FOXBORO - What has always been a fun-filled, entertaining annual gala to benefit The Joe Andruzzi Foundation, took on a more somber tone Monday night when New England Patriots left tackle Nate Solder disclosed that his infant son has cancer.
Solder, 27, who last year beat testicular cancer, was the keynote speaker at The Gratitude Gala, held at Gillette Stadium in Foxboro.
"The night of October 19 was a night of firsts: The first time we didn't have tubby time before bed; the first time we didn't get to read a children's Bible to him; the first time he spent a night away from home; the first time he had an IV; the first time he was given anesthesia; the first time a snuggle from his mother wouldn't be enough to cure what ailed him," he said.
The 6-foot 8-inch offensive lineman, who is on injured reserve with a torn biceps, said he was hesitant to speak about his son, who has nephroblastoma with Wilms' tumors in each of his kidneys, but his wife, Lexi encouraged him to do so.
"We do not believe in accidents or coincidences," he told the hushed crowd. "Tomorrow, somebody else will receive the exact same news. Maybe knowing someone else is going through the exact same thing, you can be a source of comfort and strength."
Solder said that on Oct. 19, while he was bathing Hudson, he felt a "strange bulge" on his side. After a phone call to his son's pediatrician and a visit to a radiology lab, his son was taken to Children's Hospital, where, to date, he has received four chemotherapy treatments and has 15 more to go.
"For the last few years, I've been at this event sitting and watching families tell their stories about The Joe Andruzzi Foundation and how it's helped them. You never know if it's going to be you up here telling your story. Life is unpredictable and we will all be affected, in one way or another, by the devastating effects of this disease," Solder said. "All we can do is rally around each other in the tough times. That's what The Joe Andruzzi Foundation is all about."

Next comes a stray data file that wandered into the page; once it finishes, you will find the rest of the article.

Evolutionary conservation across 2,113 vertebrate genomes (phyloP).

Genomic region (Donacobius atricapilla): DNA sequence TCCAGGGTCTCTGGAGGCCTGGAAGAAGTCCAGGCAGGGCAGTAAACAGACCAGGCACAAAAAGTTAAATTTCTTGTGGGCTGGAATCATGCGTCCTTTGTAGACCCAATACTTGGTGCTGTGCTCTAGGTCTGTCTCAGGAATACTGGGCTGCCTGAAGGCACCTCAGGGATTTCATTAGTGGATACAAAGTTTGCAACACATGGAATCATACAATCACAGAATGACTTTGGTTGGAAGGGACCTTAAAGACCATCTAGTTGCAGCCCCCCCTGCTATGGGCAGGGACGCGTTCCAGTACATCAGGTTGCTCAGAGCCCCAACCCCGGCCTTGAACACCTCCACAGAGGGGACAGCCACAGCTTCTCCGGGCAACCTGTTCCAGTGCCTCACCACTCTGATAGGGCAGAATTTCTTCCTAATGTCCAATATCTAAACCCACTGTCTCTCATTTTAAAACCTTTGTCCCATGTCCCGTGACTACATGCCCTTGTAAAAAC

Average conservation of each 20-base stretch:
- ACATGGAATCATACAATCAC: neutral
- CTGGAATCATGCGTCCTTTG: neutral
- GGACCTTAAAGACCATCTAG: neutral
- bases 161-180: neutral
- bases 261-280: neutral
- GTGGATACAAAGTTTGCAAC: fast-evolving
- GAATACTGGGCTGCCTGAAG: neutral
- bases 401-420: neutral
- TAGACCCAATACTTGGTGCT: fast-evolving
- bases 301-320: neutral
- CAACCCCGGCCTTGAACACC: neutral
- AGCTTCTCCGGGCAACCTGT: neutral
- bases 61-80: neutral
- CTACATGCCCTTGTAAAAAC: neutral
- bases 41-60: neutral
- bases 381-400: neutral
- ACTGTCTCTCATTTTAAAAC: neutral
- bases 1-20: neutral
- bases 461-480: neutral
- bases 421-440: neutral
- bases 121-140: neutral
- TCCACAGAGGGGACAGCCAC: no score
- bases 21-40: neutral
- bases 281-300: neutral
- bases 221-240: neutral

He added: "With the theme of the night being gratitude, we are thankful for our beautiful son, our loving friends and family, caring coaches and teammates, and the exceptional doctors and nurses we're so fortunate to have at Boston Children's Hospital."
Solder received a standing ovation, and the hundreds of people in attendance seemed more revved up than ever to bid on live auction items to help raise money for the foundation, which last year brought in more than $900,000. Andruzzi said that he was hoping to surpass $1 million at last night's event, but a final tally wasn't available at press time.
A private cocktail reception for 25 people at Davio's at Patriot Place netted $15,000, and an eight-day Tuscany getaway for two brought in $10,000. Dinner at Maggiano's with the Patriots' offensive line also brought in $10,000, and a "punt, snap and kick" practice for eight with Patriots players Joe Cardona, Ryan Allen, and Steven Gostkowski, went for $8,000.
The highest bid was for a five-hour party for 24 people aboard a custom refurbished 1983 Airstream with Patriots' backup quarterback Jimmy Garoppola and center Bryan Stork tending bar. It netted $23,000, but since there was such an intense bidding war, two outings were auctioned off, raking in $46,000 for the foundation.
Several current and former Patriots attended the event including Gostkowski, Rob Ninkovich, Patrick Chung, Ty Law, and Matt Chatham. Patriots' owner Robert Kraft also made a brief appearance.
Dan Kraft, president of Kraft Group International, said he is impressed with the way The Joe Andruzzi Foundation gives back to the community.
"When someone is going through something like cancer, life doesn't stop. There are still day-to-day things that need to get done, like paying bills, doing chores this foundation addresses those things and helps people in very real ways," said Kraft, who with his wife, Wendy, serves on the foundation's board of directors. "It's a unique charity."
Amanda Conte, 22, of Mansfield, said her bout with cancer last year was made much more doable thanks to the help she received from The Joe Andruzzi Foundation.
"What they do it can be a life changer when there aren't a lot of options," said Conte, a nursing student at the University of Massachusetts at Dartmouth who works part-time as a patient care assistant at Sturdy Memorial Hospital in Attleboro. "I'm happy to be here to support an organization that helped me so much in times of need."
The foundation was started in 2008 by Andruzzi and his wife, Jen, after the three-time Super Bowl champion waged - and won - a battle with Burkitt's lymphoma, an aggressive form of non-Hodgkins lymphoma.
For more information, visit www.joeandruzzifoundation.org.